By Bob Hertzel
For the Times West Virginian
Something had to be done with the West Virginia defense.
They all knew that — the coaches, the players, the fans ... and, yes, even the media, which get about as much respect around the Mountaineer football program as Mitt Romney gets at an Obama rally.
You couldn’t watch it perform through the first seven games of the 2012 season without knowing it. Oh, through the first five games you might have known it but you didn’t have to admit it.
See, scoring 52 points a game covers a whole host of sins.
But just like you might bat .400 for half a baseball season, it is as much of a mirage as is the image of a tall, frosty cold beer after 48 hours lost in the Gobi Desert. In fact, coach Dana Holgorsen’s record of 15-6 through his first 21 games is exactly one game worse than his predecessor’s 16-5 was through his first 21 games ... and if his victory over Clemson in the Orange Bowl was monumental, so, too, was that predecessor’s over Oklahoma in the Fiesta Bowl.
We point this out not to pass judgment in any way, for Holgorsen is no more the coach he seemed to think he was in winning nine in a row than he is the coach many now are accusing him of being in the midst of a three-game losing streak.
What he is, instead, is a young coach still very much learning the ropes of the head-coaching business, and the first lesson there is that you are neither as good as you think you are when you win or as bad as others think you are when you lose.
Holgorsen, to put it in the terms of being a player, is just a sophomore in his development, in his second year of learning the thousands of lessons that come your way each season, lessons that make the job far more complicated than just knowing the X’s and the O’s.
Sometimes, for example, it is best to hire your friends as your assistants, best to hire those who believe in your philosophies both of football and life, but that sometimes it might be equally as important to have an opposing point of view in the locker room, someone to tell you you are wrong on occasion or to bring the viewpoint of what the man in that other locker room may be thinking in countering your moves.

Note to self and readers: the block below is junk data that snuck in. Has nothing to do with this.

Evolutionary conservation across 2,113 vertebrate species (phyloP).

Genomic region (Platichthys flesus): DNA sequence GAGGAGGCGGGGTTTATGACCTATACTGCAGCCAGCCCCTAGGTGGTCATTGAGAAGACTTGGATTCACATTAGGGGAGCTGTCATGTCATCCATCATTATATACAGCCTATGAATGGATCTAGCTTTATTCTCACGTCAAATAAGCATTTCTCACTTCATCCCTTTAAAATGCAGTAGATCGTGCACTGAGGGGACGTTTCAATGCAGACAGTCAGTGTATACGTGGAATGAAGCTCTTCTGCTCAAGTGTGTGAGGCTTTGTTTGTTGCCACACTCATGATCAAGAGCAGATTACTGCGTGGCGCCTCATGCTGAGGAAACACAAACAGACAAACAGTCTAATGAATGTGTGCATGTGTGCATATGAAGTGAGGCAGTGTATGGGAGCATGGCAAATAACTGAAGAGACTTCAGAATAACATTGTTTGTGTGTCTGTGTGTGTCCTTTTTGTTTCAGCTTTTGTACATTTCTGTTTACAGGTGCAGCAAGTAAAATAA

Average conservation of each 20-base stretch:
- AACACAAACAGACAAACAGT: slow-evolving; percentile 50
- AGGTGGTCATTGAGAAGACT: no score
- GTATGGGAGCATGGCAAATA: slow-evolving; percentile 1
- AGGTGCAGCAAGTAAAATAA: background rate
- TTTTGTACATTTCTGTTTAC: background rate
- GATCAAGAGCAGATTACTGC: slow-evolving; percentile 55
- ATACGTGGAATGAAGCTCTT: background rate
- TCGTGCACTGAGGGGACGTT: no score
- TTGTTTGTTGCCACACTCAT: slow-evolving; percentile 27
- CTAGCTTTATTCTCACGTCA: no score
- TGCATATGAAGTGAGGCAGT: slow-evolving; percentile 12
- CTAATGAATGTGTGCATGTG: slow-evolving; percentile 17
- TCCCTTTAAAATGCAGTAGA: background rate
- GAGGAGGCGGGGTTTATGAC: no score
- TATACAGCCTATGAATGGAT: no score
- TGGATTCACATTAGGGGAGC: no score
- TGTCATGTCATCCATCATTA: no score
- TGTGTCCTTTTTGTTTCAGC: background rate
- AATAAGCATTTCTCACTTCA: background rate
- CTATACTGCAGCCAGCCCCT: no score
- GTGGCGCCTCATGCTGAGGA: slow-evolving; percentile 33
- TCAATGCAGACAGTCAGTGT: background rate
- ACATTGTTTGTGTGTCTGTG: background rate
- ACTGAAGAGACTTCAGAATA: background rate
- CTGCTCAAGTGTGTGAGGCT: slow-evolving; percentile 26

To believe, for example, is such a quarterback-centric offense that lives through the air is not a fault by itself, but it must realize that a running game is necessary to complement that passing game, a lesson that is being driven home this season by the fact that in five victories they have averaged 164 yards rushing and in three defeats they have averaged 99.
The lessons come in all shapes and forms, from convincing your boss you are doing a good job, convincing the donors to up the ante, convincing the players that they can play at a level even they never dreamed they could reach, and, perhaps most important, finding the proper approach to turn what could be a five-game losing streak into three wins and two losses.
The coaching staff, as this staff is wont to do, blamed it on their players. Since Holgorsen assured those who would listen he had not forgotten how to coach and he and his staff were certain there was nothing wrong with the schemes they were running, it had to be the players as the ones falling short.
With that in mind there was something of a coaching victory to come out of the devastating double-overtime 39-38 loss to TCU on Saturday night in that the Mountaineer defense rose up and played its best game.
True, that was 39 points on the scoreboard, hardly a shutout, and there were more than 400 yards given up and at the most crucial time in the game there was a major breakdown, but rather than simply saying, “I’m right and the world is wrong,” Holgorsen made proactive changes in his defensive approach, beginning with moving his hand-picked defensive coordinator Joe DeForest off the sideline and into the coaching box.
That was a tricky move to pull off, for it was in a way pointing a finger, putting blame at least in part on DeForest’s coaching, yet Holgorsen presented it in such a way that he accepted happily.
“We wanted to do something to make a change. I thought it was a great idea,” DeForest said. “I didn’t balk at it at all. I was excited.”
In 23 years of coaching, he said, he had never coached from the luxury of the coaching box ... and now he says he may never leave there.
“When you’re on the field, there’s so much going on, so much noise. It’s a lot easier to call plays from the box. You see the big picture. You know the weaknesses. On the field you don’t see the far-side perimeter,” he said.
“I loved it. I thought I was calm. It’s so surreal up there,” he continued. “I could see what was going on in the secondary. I could see the big picture. I was calm making calls and I think that had a lot to do with the way we played tonight.”
That, mixed in with some personnel changes, led to a game where the Mountaineers would force TCU to punt nine times, grab off an interception and recover two fumbles, five times get three and out while creating three sacks.
Next, Holgorsen has to address an offense that has produced only seven touchdowns in the past 12 quarters plus two overtime periods ... for this coaching thing, see, it never really ends.
Email Bob Hertzel at firstname.lastname@example.org or follow him on Twitter @bhertzel.